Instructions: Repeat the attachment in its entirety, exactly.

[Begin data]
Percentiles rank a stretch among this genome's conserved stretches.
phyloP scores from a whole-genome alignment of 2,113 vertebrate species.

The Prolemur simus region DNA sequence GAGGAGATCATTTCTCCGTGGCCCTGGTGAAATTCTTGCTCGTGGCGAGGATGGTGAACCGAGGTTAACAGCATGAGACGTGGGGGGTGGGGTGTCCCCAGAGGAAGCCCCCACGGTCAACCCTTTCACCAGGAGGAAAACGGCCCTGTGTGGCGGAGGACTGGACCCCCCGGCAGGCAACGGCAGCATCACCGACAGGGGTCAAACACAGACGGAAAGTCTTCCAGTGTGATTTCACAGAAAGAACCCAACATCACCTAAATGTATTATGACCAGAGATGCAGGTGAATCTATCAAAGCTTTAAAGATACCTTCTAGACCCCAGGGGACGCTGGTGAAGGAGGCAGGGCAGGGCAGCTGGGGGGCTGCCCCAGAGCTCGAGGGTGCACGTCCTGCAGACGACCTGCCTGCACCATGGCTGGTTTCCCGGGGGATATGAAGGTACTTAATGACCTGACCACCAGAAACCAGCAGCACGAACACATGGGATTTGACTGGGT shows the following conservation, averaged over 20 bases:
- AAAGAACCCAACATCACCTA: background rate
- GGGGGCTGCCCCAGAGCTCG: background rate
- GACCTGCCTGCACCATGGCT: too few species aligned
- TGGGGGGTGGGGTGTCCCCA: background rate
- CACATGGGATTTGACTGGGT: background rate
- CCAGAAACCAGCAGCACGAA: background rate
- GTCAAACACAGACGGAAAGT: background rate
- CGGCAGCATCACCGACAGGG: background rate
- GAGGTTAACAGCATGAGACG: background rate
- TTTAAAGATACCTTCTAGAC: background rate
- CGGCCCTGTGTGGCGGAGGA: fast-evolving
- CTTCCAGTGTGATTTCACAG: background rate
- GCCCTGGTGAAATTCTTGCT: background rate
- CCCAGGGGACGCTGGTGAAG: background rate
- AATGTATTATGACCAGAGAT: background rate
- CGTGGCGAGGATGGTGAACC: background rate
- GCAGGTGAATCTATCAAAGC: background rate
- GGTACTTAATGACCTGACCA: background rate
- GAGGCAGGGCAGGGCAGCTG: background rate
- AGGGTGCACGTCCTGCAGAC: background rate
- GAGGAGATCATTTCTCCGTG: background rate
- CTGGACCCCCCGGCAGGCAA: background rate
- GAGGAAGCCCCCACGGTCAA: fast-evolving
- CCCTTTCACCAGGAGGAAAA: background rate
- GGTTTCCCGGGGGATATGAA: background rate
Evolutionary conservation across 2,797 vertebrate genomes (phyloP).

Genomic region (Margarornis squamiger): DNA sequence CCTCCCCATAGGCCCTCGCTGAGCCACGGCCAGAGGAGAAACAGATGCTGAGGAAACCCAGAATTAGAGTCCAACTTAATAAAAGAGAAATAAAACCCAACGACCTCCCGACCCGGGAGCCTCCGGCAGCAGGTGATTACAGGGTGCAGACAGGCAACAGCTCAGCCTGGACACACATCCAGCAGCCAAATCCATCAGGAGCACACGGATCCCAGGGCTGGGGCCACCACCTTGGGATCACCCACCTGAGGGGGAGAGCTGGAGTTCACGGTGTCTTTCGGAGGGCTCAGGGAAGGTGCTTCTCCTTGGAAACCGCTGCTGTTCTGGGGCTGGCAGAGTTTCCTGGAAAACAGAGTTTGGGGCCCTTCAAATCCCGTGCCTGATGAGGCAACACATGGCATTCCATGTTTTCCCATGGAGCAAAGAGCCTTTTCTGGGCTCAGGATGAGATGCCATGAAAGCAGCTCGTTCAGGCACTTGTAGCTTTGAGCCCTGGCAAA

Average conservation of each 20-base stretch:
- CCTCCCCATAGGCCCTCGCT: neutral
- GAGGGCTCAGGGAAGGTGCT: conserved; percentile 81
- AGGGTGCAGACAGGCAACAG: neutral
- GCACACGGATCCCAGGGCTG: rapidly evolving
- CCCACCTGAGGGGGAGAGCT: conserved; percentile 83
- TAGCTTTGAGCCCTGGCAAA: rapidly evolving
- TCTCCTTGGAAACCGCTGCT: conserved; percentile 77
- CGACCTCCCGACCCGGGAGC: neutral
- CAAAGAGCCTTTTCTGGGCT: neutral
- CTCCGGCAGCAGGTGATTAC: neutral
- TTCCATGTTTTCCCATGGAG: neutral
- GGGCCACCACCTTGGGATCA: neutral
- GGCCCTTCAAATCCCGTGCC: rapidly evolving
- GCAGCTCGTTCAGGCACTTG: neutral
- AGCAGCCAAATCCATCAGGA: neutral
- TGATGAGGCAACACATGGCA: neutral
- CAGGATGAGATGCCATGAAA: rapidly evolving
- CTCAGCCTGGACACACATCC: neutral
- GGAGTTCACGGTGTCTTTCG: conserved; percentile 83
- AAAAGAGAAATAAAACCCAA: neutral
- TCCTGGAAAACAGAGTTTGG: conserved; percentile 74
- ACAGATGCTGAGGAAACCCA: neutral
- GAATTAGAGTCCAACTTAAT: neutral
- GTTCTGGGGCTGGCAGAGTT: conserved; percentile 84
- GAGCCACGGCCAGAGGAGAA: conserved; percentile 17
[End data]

Percentiles rank a stretch among this genome's conserved stretches.
phyloP scores from a whole-genome alignment of 2,113 vertebrate species.

The Prolemur simus region DNA sequence GAGGAGATCATTTCTCCGTGGCCCTGGTGAAATTCTTGCTCGTGGCGAGGATGGTGAACCGAGGTTAACAGCATGAGACGTGGGGGGTGGGGTGTCCCCAGAGGAAGCCCCCACGGTCAACCCTTTCACCAGGAGGAAAACGGCCCTGTGTGGCGGAGGACTGGACCCCCCGGCAGGCAACGGCAGCATCACCGACAGGGGTCAAACACAGACGGAAAGTCTTCCAGTGTGATTTCACAGAAAGAACCCAACATCACCTAAATGTATTATGACCAGAGATGCAGGTGAATCTATCAAAGCTTTAAAGATACCTTCTAGACCCCAGGGGACGCTGGTGAAGGAGGCAGGGCAGGGCAGCTGGGGGGCTGCCCCAGAGCTCGAGGGTGCACGTCCTGCAGACGACCTGCCTGCACCATGGCTGGTTTCCCGGGGGATATGAAGGTACTTAATGACCTGACCACCAGAAACCAGCAGCACGAACACATGGGATTTGACTGGGT shows the following conservation, averaged over 20 bases:
- AAAGAACCCAACATCACCTA: background rate
- GGGGGCTGCCCCAGAGCTCG: background rate
- GACCTGCCTGCACCATGGCT: too few species aligned
- TGGGGGGTGGGGTGTCCCCA: background rate
- CACATGGGATTTGACTGGGT: background rate
- CCAGAAACCAGCAGCACGAA: background rate
- GTCAAACACAGACGGAAAGT: background rate
- CGGCAGCATCACCGACAGGG: background rate
- GAGGTTAACAGCATGAGACG: background rate
- TTTAAAGATACCTTCTAGAC: background rate
- CGGCCCTGTGTGGCGGAGGA: fast-evolving
- CTTCCAGTGTGATTTCACAG: background rate
- GCCCTGGTGAAATTCTTGCT: background rate
- CCCAGGGGACGCTGGTGAAG: background rate
- AATGTATTATGACCAGAGAT: background rate
- CGTGGCGAGGATGGTGAACC: background rate
- GCAGGTGAATCTATCAAAGC: background rate
- GGTACTTAATGACCTGACCA: background rate
- GAGGCAGGGCAGGGCAGCTG: background rate
- AGGGTGCACGTCCTGCAGAC: background rate
- GAGGAGATCATTTCTCCGTG: background rate
- CTGGACCCCCCGGCAGGCAA: background rate
- GAGGAAGCCCCCACGGTCAA: fast-evolving
- CCCTTTCACCAGGAGGAAAA: background rate
- GGTTTCCCGGGGGATATGAA: background rate
Evolutionary conservation across 2,797 vertebrate genomes (phyloP).

Genomic region (Margarornis squamiger): DNA sequence CCTCCCCATAGGCCCTCGCTGAGCCACGGCCAGAGGAGAAACAGATGCTGAGGAAACCCAGAATTAGAGTCCAACTTAATAAAAGAGAAATAAAACCCAACGACCTCCCGACCCGGGAGCCTCCGGCAGCAGGTGATTACAGGGTGCAGACAGGCAACAGCTCAGCCTGGACACACATCCAGCAGCCAAATCCATCAGGAGCACACGGATCCCAGGGCTGGGGCCACCACCTTGGGATCACCCACCTGAGGGGGAGAGCTGGAGTTCACGGTGTCTTTCGGAGGGCTCAGGGAAGGTGCTTCTCCTTGGAAACCGCTGCTGTTCTGGGGCTGGCAGAGTTTCCTGGAAAACAGAGTTTGGGGCCCTTCAAATCCCGTGCCTGATGAGGCAACACATGGCATTCCATGTTTTCCCATGGAGCAAAGAGCCTTTTCTGGGCTCAGGATGAGATGCCATGAAAGCAGCTCGTTCAGGCACTTGTAGCTTTGAGCCCTGGCAAA

Average conservation of each 20-base stretch:
- CCTCCCCATAGGCCCTCGCT: neutral
- GAGGGCTCAGGGAAGGTGCT: conserved; percentile 81
- AGGGTGCAGACAGGCAACAG: neutral
- GCACACGGATCCCAGGGCTG: rapidly evolving
- CCCACCTGAGGGGGAGAGCT: conserved; percentile 83
- TAGCTTTGAGCCCTGGCAAA: rapidly evolving
- TCTCCTTGGAAACCGCTGCT: conserved; percentile 77
- CGACCTCCCGACCCGGGAGC: neutral
- CAAAGAGCCTTTTCTGGGCT: neutral
- CTCCGGCAGCAGGTGATTAC: neutral
- TTCCATGTTTTCCCATGGAG: neutral
- GGGCCACCACCTTGGGATCA: neutral
- GGCCCTTCAAATCCCGTGCC: rapidly evolving
- GCAGCTCGTTCAGGCACTTG: neutral
- AGCAGCCAAATCCATCAGGA: neutral
- TGATGAGGCAACACATGGCA: neutral
- CAGGATGAGATGCCATGAAA: rapidly evolving
- CTCAGCCTGGACACACATCC: neutral
- GGAGTTCACGGTGTCTTTCG: conserved; percentile 83
- AAAAGAGAAATAAAACCCAA: neutral
- TCCTGGAAAACAGAGTTTGG: conserved; percentile 74
- ACAGATGCTGAGGAAACCCA: neutral
- GAATTAGAGTCCAACTTAAT: neutral
- GTTCTGGGGCTGGCAGAGTT: conserved; percentile 84
- GAGCCACGGCCAGAGGAGAA: conserved; percentile 17